It is the end of January and the North Saskatchewan River in Edmonton is frozen over and covered with 15 centimeters of fresh snow. I venture to the river’s edge and am captivated by the abstract forms that I see:
A look at the shapes and tones at the edge of the North Saskatchewan River in Edmonton (in early April 2016). A few weeks earlier the river was covered in ice but now the river is clear with just a few big chunks of ice sit washed up on the shore. The ice decaying but reveals a captivating crystalline structure:
Here are some photos taken on the same outing as my hike last Sunday in Edmonton’s Mill Creek Ravine – but taking out the color the images have a much moodier feel.
and as a bonus, a black and white image from beside the river in Edmonton’s Louise McKinney Park:
Here is a little collection of black and white photos themed around the patterns and textures of late winter (late February at my home here in Edmonton).
Here are a few of my recent black and white photos showing Edmonton’s river valley in early January.
A New Year’s Eve afternoon walk in Edmonton’s river valley revealed interesting patterns made by snow and ice, trees and the sun.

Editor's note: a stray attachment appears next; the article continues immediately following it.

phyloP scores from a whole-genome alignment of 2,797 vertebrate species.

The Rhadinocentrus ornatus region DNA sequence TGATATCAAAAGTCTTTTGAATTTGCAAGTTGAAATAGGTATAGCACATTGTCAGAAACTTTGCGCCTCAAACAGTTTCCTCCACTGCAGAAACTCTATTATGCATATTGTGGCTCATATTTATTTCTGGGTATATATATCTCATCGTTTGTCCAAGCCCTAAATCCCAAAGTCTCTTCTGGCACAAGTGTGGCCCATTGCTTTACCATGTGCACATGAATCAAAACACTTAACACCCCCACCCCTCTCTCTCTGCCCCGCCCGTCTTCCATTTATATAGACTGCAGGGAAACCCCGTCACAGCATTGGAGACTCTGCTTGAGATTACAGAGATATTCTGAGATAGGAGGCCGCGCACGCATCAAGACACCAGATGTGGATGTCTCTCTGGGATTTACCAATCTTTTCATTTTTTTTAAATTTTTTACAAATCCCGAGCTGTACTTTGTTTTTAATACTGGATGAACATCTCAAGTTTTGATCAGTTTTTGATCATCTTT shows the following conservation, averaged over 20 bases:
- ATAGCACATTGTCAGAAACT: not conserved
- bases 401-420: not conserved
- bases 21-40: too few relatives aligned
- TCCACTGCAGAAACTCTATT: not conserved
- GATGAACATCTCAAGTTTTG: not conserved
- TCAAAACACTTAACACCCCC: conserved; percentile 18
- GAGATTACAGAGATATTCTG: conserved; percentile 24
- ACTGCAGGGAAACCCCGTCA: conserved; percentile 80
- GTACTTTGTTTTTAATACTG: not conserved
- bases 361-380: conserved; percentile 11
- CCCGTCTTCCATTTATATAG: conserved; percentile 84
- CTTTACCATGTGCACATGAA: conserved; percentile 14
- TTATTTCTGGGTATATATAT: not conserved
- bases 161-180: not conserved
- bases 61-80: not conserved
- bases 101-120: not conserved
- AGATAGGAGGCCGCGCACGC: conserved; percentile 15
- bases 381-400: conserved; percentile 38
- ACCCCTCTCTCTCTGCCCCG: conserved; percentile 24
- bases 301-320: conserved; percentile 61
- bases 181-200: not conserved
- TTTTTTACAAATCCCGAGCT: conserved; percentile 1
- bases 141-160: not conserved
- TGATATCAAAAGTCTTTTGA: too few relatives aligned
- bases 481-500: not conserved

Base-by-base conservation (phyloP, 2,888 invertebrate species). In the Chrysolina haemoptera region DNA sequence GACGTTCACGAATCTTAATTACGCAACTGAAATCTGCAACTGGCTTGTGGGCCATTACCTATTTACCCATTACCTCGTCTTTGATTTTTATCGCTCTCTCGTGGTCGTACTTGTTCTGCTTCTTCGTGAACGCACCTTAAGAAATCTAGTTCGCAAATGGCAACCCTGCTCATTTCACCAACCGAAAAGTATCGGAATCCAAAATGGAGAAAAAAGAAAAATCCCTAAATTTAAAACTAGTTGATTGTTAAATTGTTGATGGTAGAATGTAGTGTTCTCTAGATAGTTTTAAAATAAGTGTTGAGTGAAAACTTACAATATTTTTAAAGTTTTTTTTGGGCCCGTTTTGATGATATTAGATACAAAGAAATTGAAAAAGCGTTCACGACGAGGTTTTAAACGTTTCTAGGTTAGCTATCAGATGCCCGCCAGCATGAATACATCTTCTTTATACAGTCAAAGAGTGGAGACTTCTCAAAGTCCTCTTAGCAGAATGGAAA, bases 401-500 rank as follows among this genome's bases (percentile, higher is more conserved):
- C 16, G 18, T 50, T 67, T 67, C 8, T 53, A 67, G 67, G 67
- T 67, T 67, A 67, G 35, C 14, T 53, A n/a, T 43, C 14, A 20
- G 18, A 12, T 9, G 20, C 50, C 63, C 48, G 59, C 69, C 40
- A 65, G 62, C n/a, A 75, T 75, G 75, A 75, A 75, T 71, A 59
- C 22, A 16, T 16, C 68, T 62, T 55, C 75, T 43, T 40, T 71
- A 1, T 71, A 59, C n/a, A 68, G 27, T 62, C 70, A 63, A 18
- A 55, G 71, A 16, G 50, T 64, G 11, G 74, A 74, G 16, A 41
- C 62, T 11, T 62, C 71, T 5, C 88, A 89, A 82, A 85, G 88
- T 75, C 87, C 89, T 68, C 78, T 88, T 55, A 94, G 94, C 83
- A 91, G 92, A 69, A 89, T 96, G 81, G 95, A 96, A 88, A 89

Images of ice and water from the Bow River in Calgary in early March.
Two months into winter and my photographer’s eye is starting to adjust to the winter landscape. With the general absence of color I find that I need to see differently to find interesting photo subject matter. Here are a few recent (December 2012) photos:
This past week (middle of February 2012) I have been drawn back to black and white nature photos as I wandered the ravines and river valley in Edmonton. Here are five of my favorite images:
Do you have a favorite amongst these image? If so, which one and why?
Winter, in Edmonton, Canada typically means a fair bit of snow and temperatures in the minus 15 to 30 Celsius range. The 2011/12 winter has been atypical. Except for a week in mid-January where temperatures fell to below normal, most of the winter has featured daily highs around freezing. Nonetheless, there has been snow on the ground since November.
This series of photos are some that I took during the last week of January and the first week of February 2012 the the North Saskatchewan River valley in central Edmonton (in fact most are in Dawson Park). Dawson Park lies on the north side of the river valley meaning it gets a lot of sun and the snow can melt (or blow away) relatively quickly on the exposed ridges.
Dawson Park seen from the south side of the river:
One of the fascinating things about Dawson Park is a section of “hoodoos” a geological formation more famously associated with the badlands of southern Alberta near Drumheller.
While the exposed areas have just a touch of visible snow, the sheltered trails are well covered with snow and very wintery in appearance.